It is common knowledge that the movement of the abdominal wall during respiration may be restricted in acute appendicitis. This study was undertaken to determine by an objective method the relative frequency of this restriction, and its value and limitations as an adjunct in the diagnosis of acute appendicitis in children.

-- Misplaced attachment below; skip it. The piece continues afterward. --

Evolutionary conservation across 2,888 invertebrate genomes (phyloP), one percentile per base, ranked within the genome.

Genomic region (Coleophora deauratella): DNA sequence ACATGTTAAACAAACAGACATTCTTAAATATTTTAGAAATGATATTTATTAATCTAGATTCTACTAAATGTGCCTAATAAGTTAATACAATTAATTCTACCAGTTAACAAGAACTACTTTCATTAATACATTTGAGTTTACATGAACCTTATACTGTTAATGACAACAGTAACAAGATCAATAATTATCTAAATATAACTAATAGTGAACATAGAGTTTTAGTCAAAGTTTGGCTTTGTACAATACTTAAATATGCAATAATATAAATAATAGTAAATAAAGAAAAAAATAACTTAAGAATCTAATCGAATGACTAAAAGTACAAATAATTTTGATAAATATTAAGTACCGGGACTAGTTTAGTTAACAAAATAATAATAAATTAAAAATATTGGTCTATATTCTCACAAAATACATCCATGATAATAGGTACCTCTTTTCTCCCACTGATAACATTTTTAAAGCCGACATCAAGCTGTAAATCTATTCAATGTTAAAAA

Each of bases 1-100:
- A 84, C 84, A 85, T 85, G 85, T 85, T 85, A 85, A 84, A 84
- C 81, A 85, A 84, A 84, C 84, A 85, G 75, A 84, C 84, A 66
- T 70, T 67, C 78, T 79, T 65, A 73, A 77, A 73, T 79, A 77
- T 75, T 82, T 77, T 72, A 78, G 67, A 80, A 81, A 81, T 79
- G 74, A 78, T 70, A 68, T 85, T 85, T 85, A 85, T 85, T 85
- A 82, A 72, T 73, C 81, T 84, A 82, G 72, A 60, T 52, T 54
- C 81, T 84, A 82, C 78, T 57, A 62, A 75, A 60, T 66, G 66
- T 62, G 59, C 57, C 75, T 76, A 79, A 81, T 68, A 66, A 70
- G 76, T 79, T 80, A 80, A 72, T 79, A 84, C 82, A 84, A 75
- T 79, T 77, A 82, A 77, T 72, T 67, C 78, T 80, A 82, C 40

For some years, patients presenting abdominal signs or symptoms suggesting the presence of appendicitis were studied. Other patients also were observed as controls.The respiratory movements of the abdomen and of the chest with the child in the supine position were recorded simultaneously on a smoked drum, and the heights of the two curves were compared.The pneumograph which I employed was made from a light coil spring 1 inch (2.5 cm.) in diameter and about 6 inches (15 cm.) long, wrapped closely and sealed in thin rubber sheeting. The resulting tube was then closed at one end